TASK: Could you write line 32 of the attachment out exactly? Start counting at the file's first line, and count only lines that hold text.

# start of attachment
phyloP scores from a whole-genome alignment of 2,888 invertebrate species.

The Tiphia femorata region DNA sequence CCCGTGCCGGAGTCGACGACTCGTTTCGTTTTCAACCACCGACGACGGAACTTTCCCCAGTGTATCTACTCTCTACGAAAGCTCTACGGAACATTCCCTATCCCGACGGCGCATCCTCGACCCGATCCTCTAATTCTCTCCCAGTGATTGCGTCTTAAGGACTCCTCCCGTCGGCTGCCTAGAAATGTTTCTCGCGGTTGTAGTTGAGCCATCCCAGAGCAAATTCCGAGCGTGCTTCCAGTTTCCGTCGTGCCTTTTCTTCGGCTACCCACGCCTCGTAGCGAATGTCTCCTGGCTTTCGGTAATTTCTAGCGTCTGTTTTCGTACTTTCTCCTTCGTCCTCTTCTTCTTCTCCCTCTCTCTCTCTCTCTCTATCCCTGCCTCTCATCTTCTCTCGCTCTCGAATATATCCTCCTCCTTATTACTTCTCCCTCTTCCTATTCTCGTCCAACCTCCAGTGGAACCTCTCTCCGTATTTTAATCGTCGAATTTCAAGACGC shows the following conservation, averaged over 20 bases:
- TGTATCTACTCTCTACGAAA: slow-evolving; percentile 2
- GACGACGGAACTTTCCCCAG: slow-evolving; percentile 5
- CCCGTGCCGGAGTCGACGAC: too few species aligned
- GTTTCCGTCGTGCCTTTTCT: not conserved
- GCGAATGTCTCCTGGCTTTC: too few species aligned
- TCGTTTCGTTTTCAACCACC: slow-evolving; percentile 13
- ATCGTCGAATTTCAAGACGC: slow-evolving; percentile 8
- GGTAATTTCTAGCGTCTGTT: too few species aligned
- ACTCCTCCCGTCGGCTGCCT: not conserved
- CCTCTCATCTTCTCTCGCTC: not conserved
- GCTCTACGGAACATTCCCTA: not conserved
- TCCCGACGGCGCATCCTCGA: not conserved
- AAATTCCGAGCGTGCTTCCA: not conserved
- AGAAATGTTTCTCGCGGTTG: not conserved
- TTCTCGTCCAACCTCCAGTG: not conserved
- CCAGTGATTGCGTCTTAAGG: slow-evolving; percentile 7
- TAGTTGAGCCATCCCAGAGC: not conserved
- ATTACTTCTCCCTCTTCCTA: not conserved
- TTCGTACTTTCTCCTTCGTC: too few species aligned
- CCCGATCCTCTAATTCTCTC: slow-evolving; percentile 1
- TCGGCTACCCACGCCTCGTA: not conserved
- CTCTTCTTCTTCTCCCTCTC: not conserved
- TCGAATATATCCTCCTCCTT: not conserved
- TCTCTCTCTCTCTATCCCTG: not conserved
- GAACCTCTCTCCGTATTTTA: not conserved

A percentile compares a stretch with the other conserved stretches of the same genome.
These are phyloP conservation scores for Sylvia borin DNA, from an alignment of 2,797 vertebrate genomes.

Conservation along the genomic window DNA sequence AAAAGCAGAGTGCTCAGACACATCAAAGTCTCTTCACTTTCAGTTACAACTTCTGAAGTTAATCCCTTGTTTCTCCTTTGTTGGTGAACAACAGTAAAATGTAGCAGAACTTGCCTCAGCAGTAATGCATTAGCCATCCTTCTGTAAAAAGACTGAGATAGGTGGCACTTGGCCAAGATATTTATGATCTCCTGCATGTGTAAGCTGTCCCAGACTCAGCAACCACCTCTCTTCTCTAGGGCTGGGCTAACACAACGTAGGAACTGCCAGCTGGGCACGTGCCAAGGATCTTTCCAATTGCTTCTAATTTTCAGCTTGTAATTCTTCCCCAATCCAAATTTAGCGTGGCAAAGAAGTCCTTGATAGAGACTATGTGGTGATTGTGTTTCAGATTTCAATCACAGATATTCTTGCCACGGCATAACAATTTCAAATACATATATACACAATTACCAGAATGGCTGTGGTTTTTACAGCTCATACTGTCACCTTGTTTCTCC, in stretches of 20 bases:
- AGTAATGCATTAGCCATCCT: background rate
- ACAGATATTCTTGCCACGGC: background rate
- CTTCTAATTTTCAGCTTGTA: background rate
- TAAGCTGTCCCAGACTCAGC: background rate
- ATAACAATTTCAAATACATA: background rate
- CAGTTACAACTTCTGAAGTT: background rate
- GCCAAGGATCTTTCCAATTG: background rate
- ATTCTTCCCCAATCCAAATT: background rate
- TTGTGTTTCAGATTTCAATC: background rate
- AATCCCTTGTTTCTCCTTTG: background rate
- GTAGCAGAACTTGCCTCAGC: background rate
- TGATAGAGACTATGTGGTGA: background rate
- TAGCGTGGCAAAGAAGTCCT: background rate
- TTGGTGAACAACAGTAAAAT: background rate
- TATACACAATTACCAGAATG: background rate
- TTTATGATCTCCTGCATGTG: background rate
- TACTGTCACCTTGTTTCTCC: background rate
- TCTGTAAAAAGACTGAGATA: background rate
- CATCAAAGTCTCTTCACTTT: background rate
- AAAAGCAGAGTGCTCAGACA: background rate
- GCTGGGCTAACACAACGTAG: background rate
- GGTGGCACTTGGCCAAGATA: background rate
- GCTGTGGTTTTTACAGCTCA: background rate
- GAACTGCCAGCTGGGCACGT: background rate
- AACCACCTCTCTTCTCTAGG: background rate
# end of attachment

- ACAGATATTCTTGCCACGGC: background rate